Recent articles

Sunday, June 19, 2011

Sea level lies

CU Mean sea-level rise with
+10% adjustment

Fresh lies have been added to the global warming argument, but this time not by self-interested politicians but by reputable scientists. An obscure side note was added to the University of Colorado (CU) Sea Level Research Group web site recently explaining that 0.3 mm/year is added to the sea-level data due to the land masses of the Earth rising through an effect known as glacial isostatic adjustment or GIA. This counterintuitive adjustment is equivalent to a traffic cop adding 10 mph to your speeding ticket because you were driving into a head-wind.

Although the adjustment appears small, it adds 10% to overall sea-level rise data, giving alarmists on either side of the argument fuel for even more hyperbole. Publically presented scientific data should not only be accurate, but should fall in line with what the data represents to the general public. Sea level rise to everyday people means the risk of coastal flooding not some theoretical notion that has no bearing on the real world. I hope therefore that CU removes the adjustment from the figures such that their definition of "sea level rise" is relative to the coastline and not the core of the planet so as to avoid any possible claim of deception on their part.

Al Gore's new $8M coastal mansion
in Montecito, California

The good news is that the current data (even with the +10% adjustment) means that it will take 1000 years for the sea level to rise three meters. Al Gore can now rest easy that his new $8M mansion on the Californian coast will not be inundated any time soon.

Tuesday, June 14, 2011

Translucent aircraft - Airbus' vision of the future

Airbus, in advance of the Paris Airshow “Le Bourget”, today invited future passengers to discover its concept aircraft for 2050 including an intelligent cabin wall membrane which controls air temperature and can become transparent to give passengers open panoramic views.


Read the press release
Visit the concept cabin web site

Sunday, June 12, 2011

Magnetic field amplification in a carefully stirred liquid

Poloidal magnetic flux inside
the NMD experiment
Stirling Colgate and his team at the the New Mexico Dynamo (NMD) experiment shows an eight-fold magnetic field amplification using coherent, low-turbulence fluid motions.
This result supports the ansatz that large scale astrophysical magnetic fields can be created by semi-coherent large scale motions in which turbulence plays only a smaller diffusive role that enables magnetic flux linkage.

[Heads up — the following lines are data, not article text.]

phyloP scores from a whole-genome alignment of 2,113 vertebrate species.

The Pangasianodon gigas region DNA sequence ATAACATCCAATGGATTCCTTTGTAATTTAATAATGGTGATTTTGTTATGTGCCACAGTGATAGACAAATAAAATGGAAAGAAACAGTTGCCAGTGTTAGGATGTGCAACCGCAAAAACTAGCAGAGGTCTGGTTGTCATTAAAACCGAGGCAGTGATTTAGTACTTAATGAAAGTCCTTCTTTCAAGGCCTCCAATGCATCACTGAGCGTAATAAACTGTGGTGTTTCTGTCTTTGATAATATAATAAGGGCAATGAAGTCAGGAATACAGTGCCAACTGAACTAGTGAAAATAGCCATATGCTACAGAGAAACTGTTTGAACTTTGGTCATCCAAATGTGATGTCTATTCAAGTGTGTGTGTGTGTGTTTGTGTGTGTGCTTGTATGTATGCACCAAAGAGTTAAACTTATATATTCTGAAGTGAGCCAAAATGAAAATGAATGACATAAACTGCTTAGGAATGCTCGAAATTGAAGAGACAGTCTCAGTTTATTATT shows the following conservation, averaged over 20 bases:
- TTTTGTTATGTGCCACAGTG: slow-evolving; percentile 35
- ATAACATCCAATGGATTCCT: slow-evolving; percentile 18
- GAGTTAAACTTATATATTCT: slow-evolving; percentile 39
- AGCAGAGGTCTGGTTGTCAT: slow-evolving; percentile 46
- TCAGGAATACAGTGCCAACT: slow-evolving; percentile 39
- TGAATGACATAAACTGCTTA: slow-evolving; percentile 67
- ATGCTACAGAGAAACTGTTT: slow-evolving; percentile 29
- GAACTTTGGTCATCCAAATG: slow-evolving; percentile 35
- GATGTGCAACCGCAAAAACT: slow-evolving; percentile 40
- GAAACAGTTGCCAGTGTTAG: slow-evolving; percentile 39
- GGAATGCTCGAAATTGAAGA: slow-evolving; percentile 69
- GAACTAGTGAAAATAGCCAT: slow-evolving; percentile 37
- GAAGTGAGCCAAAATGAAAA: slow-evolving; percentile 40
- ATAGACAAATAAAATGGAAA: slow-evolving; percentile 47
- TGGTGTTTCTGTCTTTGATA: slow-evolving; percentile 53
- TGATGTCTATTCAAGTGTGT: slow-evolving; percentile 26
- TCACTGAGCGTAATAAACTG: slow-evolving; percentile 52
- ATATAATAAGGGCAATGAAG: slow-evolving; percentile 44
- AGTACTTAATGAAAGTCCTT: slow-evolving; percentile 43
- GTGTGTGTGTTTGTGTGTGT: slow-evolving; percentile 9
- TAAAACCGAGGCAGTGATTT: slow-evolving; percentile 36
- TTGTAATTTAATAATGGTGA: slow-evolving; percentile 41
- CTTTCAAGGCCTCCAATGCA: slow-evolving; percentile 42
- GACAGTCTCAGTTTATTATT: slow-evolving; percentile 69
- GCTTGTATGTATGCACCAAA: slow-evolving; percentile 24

The NMD experiment is a collaboration between the New Mexico Institute of Mining and Technology and Los Alamos National Laboratory.



Read about this article in the news
Read the paper (PDF)

Thursday, June 9, 2011

Detroit entrepreneur invents 7% stronger steel

The current issue of Materials Science and Technology, Babu and his Ohio State partners describe how rapidly heating and cooling steel sheets changes the microstructure inside the alloy to make it stronger and less brittle.
Detroit entrepreneur Suresh Babu surprised Ohio State University engineers when he invented a heat-treatment that makes steel seven percent stronger than any steel on record – in less than 10 seconds.
Steel is what we would call a 'mature technology.' We'd like to think we know most everything about it," he said. "If someone invented a way to strengthen the strongest steels even a few percent, that would be a big deal. But 7 percent? That's huge

Ohio State University news release
Read the paper (paid download)
Commercial web site

Wednesday, June 8, 2011

Plasma generates surprising patterns


Designer plasma. A plasma generated by a radio-frequency electric field and subject to a strong magnetic field can form filaments parallel to the fields. With a magnetic field of 1.2 tesla, the filaments merge into complex patterns seen here in a plane perpendicular to the filaments at three different pressures. The work demonstrates an unexpected regime of filamentation as well as a new technique for imaging plasma dynamics.

Read the news release (Physical review focus)
Read the paper (Paid download)

Monday, June 6, 2011

Liquid battery could be charged at the "pump"

A radically new approach to the design of batteries, developed by researchers at MIT, could provide a lightweight and inexpensive alternative to existing batteries for electric vehicles and the power grid. The technology could even make “refueling” such batteries as quick and easy as pumping gas into a conventional car.


Read the MIT press release here
Read the paper here (PDF)